woman sleeping

Mythbusters: Swallowing spiders

You’ve probably heard this fact many times and hoped that by some miracle it didn’t happen to you. Is this really true? Our resident doctor of entomology and author of Ask the Bug Doc, Nancy Troyano, will help you sort through some of the misinformation out there in this edition of “Mythbusters”.

Spider Myth: The average person swallows eight spiders a year when sleeping.

Myth: Busted

This is one of the most common myths about spiders and is simply NOT true. According to Snopes.com, this myth was started in 1993 when a columnist for the PC Professional included it on a list of false facts. She was trying to prove how quickly misinformation spread via email.

It’s hard to believe, but spiders are actually much more afraid of you than you are of them. They prefer to be in quiet, unoccupied parts of the home away from people. 

Human sleeping sounds, like breathing and snoring, are pretty scary to spiders. All of these noises create vibrations which indicate signs of danger to a spider. Plus, most people would be awakened by the sensation of a spider crawling across their face into their mouth.

Seeing a lot of spiders in your home?

They can easily enter through cracks, gaps, and crevices. To keep spiders outside, there are a few things you can do.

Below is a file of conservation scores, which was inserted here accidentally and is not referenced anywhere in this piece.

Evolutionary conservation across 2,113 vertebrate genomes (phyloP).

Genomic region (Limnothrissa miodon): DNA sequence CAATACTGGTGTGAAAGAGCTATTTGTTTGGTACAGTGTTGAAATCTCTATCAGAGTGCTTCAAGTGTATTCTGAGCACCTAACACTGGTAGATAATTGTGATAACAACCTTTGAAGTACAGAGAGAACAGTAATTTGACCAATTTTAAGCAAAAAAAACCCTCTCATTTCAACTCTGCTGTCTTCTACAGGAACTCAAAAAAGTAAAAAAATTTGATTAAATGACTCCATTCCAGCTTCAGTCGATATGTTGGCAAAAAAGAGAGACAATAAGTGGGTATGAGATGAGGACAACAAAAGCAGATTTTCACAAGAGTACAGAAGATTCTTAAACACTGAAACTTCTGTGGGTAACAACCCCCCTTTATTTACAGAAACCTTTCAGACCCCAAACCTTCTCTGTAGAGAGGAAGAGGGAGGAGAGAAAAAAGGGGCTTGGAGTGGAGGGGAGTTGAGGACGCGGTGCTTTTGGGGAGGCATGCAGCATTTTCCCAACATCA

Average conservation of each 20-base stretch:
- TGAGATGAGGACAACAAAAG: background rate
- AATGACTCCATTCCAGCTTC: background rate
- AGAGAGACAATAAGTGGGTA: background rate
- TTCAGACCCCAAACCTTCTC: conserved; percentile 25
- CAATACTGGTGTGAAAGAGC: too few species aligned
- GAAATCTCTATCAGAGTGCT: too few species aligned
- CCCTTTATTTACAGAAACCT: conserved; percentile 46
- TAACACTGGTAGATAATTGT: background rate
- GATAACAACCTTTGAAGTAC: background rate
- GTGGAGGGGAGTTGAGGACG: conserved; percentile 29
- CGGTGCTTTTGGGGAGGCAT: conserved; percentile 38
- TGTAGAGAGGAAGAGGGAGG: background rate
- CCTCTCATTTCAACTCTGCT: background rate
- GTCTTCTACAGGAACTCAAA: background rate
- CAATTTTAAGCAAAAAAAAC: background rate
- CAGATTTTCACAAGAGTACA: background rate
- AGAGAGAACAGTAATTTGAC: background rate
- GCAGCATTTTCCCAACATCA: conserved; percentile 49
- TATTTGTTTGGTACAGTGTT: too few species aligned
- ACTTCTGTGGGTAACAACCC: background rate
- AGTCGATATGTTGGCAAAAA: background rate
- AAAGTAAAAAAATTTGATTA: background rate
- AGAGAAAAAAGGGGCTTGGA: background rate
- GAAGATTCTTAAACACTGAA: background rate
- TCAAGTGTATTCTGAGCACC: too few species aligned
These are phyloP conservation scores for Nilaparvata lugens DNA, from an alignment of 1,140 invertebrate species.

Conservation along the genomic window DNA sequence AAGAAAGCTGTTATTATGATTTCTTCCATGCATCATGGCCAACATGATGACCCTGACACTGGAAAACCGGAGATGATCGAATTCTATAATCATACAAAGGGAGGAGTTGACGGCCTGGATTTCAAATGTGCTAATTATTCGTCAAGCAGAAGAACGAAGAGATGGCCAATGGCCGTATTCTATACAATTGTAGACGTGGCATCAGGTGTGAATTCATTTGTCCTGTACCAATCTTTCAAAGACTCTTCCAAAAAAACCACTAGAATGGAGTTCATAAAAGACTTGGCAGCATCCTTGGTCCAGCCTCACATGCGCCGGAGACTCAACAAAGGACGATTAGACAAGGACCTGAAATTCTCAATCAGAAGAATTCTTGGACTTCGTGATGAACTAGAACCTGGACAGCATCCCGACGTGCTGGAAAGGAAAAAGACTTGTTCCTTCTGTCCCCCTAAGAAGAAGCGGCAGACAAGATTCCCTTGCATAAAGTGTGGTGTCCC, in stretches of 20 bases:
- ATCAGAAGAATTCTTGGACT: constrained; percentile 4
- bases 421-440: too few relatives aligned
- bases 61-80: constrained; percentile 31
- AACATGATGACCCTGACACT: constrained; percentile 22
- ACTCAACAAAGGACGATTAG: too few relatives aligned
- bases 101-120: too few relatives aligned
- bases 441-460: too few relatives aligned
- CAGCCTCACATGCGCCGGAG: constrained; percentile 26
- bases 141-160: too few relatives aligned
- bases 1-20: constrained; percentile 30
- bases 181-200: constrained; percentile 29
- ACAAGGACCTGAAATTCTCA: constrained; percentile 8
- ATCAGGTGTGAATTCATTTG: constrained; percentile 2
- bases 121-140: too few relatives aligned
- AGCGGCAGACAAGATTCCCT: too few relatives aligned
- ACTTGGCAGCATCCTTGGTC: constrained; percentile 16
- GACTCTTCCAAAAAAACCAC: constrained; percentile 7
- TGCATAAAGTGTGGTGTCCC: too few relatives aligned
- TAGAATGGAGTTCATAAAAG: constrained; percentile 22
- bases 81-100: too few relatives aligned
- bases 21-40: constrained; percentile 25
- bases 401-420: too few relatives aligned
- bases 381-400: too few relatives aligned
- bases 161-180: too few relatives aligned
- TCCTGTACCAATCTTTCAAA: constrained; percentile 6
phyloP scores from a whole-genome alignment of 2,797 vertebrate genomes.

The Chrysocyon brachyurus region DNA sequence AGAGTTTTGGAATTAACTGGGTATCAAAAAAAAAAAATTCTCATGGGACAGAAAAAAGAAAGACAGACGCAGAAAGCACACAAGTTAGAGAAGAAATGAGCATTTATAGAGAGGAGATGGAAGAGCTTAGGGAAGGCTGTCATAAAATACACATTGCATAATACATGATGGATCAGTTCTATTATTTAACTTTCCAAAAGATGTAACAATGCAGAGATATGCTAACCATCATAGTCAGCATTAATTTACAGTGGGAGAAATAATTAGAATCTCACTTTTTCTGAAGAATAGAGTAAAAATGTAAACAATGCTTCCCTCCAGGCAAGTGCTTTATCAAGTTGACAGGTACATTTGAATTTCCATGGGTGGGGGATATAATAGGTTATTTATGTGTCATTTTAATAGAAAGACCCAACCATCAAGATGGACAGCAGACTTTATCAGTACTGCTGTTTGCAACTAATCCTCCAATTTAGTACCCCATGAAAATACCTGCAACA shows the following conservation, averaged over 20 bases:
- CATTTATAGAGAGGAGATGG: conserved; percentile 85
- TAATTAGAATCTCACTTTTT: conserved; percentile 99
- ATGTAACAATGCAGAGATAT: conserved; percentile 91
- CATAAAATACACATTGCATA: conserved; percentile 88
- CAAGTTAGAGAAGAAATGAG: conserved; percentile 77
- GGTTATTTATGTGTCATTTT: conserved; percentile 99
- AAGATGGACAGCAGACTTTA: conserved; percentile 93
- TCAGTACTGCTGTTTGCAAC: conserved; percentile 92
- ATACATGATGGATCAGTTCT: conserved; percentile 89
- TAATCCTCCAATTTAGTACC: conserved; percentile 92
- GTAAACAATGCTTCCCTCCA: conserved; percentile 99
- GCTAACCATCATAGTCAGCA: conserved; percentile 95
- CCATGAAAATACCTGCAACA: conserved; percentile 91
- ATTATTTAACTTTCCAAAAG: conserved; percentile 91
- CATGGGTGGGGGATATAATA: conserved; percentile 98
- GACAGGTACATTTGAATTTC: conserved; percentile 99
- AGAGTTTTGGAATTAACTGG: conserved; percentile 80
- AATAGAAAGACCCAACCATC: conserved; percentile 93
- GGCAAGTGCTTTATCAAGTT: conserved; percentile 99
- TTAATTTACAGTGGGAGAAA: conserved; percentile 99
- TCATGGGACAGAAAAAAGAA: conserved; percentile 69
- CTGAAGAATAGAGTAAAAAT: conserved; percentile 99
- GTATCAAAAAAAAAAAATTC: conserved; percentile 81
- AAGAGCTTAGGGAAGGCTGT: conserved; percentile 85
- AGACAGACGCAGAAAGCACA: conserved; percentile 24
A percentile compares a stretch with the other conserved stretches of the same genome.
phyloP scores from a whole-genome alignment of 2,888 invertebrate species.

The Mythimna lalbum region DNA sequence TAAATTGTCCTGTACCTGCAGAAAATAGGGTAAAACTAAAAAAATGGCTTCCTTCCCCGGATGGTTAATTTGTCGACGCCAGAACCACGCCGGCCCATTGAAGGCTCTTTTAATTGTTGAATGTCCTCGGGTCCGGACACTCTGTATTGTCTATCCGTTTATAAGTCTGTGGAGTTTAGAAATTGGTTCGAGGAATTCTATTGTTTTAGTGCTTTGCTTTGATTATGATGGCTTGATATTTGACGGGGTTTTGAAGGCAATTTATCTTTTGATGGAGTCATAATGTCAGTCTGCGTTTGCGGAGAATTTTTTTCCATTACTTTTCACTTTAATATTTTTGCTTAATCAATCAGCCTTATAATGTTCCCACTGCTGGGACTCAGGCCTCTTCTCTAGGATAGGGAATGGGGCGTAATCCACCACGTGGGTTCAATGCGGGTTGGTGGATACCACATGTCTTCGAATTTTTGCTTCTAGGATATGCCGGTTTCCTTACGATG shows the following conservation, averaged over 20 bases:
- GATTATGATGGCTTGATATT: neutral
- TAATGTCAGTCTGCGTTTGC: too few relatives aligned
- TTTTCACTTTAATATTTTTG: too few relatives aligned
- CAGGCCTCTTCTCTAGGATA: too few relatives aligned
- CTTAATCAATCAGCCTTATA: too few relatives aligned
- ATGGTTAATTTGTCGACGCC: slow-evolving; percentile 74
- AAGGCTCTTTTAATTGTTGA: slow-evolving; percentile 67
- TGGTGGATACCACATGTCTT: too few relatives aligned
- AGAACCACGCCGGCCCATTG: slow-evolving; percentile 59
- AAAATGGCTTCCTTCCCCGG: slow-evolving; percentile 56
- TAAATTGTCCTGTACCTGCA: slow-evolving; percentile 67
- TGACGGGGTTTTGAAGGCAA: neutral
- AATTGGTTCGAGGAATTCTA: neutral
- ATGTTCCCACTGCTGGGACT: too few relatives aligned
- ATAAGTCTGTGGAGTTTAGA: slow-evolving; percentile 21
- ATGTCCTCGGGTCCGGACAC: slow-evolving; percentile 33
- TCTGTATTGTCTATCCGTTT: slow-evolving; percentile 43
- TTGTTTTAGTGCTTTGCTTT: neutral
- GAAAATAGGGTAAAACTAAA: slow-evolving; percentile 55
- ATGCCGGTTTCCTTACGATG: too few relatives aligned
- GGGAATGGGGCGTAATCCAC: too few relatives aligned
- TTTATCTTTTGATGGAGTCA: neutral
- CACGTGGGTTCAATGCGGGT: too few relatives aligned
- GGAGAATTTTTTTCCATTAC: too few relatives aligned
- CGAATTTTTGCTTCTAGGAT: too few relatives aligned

• Seal cracks and crevices around the home
  • Keep garages, attics, and basements clean and clutter-free
  • Vacuum or sweep away webs in and around the home
  • Inspect items such as boxes of decorations before bringing them indoors

Spiders eat other insects which may indicate that your home provides a food source for them. There are all kinds of indoor pests that spiders like to eat such as cockroaches, carpet beetles, house flies, crickets, and even other spiders.

Your Western Exterminator pest specialist can identify both the type of spider in your home and possible entry points. They will also make recommendations to seal these areas to prevent spiders and other pests from seeking shelter from outdoor conditions. Contact Western today to have one of our experts come survey your property.

Nancy Troyano

Nancy Troyano, Training Manager / Entomologist at Rentokil North America, is responsible for leading and supporting the development and training of Rentokil technicians throughout North America. Nancy works closely with Technical Field Trainers and Line-of-Business Managers to develop and implement a comprehensive training program for new and existing technicians. Nancy joined Rentokil after receiving her PhD from Virginia Polytechnic Institute and State University (Virginia Tech) in 2009. Follow Nancy on Google+

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